# Homework Help: Need help with Basic Kinematics question!

1. Jan 9, 2012

### gretchenm

1. The problem statement, all variables and given/known data

Here is my question: A crane is moving a stainless steel coil weighing 497.3 slugs. The crane's cable snaps and the coil falls for 3/4 seconds before hitting the ground. What is the FORCE the coil hits the ground with?

2. Relevant equations

F=ma
PE=KE??

3. The attempt at a solution

I have already converted slugs to lbf...
F = ma = 497.3 slugs= 497.3 lbf s^2/f * 32.2 f/s^2= 16013.06 lbf

Now I am feeling pretty stupid trying to figure out how to calculate the force that it hits the ground with. I am sure I have to use the .75 seconds somewhere, but for some reason can't figure it. Any help? Thanks! :)

Last edited: Jan 9, 2012
2. Jan 9, 2012

### BruceW

The force it hits the ground at depends on how easily the object deforms. Are you sure the question wasn't asking for the momentum with which it hits the ground?

You've already written down the force on the object due to gravity, and you have the time it falls for. Now it is straightforward to calculate the accumulated momentum of the object.

3. Jan 9, 2012

### cupid.callin

Well i guess you must use, F = dp/dt

but dt here wont be 3/4. 3/4 is time of falling from which you will calculate final velocity ...

4. Jan 9, 2012

### gretchenm

Hmm, I agree with your statement about the force depending on how easily the object deforms. Do we have to use the elasticity modulus of stainless steel in there somewhere, maybe? I think it is 180 x 10^9 N/m^2 if I looked it up correctly.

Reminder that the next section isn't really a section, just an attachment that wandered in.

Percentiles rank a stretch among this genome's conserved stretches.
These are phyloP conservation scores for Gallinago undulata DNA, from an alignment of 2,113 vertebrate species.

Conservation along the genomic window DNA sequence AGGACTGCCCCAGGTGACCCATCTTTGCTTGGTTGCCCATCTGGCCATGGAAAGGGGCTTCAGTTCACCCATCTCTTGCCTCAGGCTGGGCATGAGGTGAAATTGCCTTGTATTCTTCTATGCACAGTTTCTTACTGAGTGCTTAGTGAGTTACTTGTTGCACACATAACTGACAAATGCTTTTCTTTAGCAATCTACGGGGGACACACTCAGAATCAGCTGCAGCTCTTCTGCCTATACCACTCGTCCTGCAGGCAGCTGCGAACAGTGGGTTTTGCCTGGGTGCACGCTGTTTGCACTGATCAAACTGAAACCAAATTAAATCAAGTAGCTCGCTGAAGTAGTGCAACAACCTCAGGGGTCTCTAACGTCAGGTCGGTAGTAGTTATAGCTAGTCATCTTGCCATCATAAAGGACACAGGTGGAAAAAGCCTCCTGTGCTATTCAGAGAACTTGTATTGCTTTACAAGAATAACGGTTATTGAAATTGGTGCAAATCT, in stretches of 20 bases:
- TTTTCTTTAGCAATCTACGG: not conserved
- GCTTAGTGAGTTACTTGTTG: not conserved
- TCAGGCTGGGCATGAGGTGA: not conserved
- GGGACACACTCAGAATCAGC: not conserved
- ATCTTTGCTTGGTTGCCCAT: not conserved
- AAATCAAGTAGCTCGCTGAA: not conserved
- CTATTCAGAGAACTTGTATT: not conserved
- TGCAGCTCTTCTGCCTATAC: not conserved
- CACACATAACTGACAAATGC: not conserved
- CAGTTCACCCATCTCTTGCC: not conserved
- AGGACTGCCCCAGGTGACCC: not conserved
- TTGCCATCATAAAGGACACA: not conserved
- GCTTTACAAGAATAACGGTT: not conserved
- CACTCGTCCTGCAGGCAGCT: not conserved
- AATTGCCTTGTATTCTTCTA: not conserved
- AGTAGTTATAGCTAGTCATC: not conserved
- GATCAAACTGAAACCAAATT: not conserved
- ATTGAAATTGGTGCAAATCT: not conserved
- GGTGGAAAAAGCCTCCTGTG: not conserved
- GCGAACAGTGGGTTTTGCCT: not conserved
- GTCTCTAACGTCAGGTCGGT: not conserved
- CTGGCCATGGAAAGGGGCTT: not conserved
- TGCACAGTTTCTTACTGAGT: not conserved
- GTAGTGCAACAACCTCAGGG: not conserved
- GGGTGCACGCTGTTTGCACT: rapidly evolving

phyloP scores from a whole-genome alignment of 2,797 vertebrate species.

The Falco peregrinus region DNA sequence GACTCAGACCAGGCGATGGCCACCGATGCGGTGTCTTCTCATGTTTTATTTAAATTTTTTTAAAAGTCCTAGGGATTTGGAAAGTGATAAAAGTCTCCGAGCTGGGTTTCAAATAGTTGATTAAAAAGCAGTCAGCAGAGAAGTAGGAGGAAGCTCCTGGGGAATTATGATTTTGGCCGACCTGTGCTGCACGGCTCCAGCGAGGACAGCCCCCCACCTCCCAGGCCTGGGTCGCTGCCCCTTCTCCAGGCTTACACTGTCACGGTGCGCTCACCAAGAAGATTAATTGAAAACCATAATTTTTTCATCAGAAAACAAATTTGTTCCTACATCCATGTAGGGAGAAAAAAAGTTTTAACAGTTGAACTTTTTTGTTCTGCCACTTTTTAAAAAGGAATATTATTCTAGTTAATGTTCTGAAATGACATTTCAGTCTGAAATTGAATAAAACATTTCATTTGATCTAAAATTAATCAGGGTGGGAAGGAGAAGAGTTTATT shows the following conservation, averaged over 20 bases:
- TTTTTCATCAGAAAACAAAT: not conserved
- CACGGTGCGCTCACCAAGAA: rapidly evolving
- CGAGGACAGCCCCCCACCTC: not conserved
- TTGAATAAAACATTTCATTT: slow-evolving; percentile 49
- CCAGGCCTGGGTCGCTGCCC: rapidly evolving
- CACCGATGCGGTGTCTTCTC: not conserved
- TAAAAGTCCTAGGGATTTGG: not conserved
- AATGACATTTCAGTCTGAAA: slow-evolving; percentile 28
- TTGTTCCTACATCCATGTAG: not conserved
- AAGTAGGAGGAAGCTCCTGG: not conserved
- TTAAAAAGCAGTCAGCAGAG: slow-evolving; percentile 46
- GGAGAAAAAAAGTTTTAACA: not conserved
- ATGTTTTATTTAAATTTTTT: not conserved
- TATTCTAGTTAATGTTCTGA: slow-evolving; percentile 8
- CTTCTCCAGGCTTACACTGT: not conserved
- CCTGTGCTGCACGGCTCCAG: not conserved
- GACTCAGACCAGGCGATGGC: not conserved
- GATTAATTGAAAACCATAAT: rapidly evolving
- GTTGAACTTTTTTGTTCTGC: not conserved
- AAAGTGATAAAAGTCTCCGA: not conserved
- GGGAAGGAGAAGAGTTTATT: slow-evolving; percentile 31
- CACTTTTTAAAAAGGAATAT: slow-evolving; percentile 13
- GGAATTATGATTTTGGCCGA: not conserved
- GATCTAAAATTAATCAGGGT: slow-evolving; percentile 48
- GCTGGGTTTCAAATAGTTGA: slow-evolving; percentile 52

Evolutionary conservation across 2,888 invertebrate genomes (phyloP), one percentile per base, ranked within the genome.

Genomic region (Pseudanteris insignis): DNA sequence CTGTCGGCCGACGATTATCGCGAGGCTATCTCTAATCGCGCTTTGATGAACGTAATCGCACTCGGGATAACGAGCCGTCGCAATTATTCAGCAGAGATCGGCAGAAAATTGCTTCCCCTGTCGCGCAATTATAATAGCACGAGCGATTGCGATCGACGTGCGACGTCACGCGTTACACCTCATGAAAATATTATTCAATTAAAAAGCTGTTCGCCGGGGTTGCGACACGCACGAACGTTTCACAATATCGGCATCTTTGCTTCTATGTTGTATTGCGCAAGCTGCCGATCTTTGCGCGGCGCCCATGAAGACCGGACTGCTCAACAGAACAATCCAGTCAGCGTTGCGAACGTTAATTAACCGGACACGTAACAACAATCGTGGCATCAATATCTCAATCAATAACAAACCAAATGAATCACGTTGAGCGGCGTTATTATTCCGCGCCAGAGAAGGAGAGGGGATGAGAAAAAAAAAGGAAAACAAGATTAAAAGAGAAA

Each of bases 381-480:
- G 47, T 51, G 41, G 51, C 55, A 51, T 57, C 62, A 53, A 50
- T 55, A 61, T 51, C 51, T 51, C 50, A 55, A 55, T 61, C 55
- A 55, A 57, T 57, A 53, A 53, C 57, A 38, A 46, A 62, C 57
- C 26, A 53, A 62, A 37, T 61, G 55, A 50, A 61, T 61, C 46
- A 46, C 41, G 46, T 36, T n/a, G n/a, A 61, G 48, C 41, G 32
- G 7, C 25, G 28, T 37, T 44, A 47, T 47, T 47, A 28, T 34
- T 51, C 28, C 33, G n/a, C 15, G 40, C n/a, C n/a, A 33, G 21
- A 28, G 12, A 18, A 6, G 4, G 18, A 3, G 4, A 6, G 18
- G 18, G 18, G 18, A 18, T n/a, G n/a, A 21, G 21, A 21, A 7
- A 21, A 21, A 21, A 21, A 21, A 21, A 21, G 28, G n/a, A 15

5. Jan 9, 2012

### gretchenm

So then final velocity would be...
v(f)=0+32.2 (.75)=24.15 ft/s...right? Then where can we go with this?

6. Jan 9, 2012

### cupid.callin

As BruceW said, the force of collision depends of type of collision (elastic or inelastic) and time of collision.

7. Jan 9, 2012

### gretchenm

So I think what I am getting from the answers that have been posted, is that this is a question that does not give enough information to correctly answer....how would I go about calculating the momentum then? Would it just be 16013.06 lbf times the final velocity of 24.15 ft/s? (386715.399 lbf ft/s*1.355817948=524315 J/s) I just used a conversion factor I looked up to get SI units. Anyone agree with this calculation? (or not..)

8. Jan 9, 2012

### cupid.callin

I did not see the values but method is fine. p=mv !!
And yes the info. given is not enough. But maybe the questions has some assumptions that author thought will be obvious to a reader, perhaps a note before starting a series of questions.

9. Jan 9, 2012

### gretchenm

Yeah, I think I am just going to stick with calculating momentum and be done with this! Thanks everyone for all of the input! :)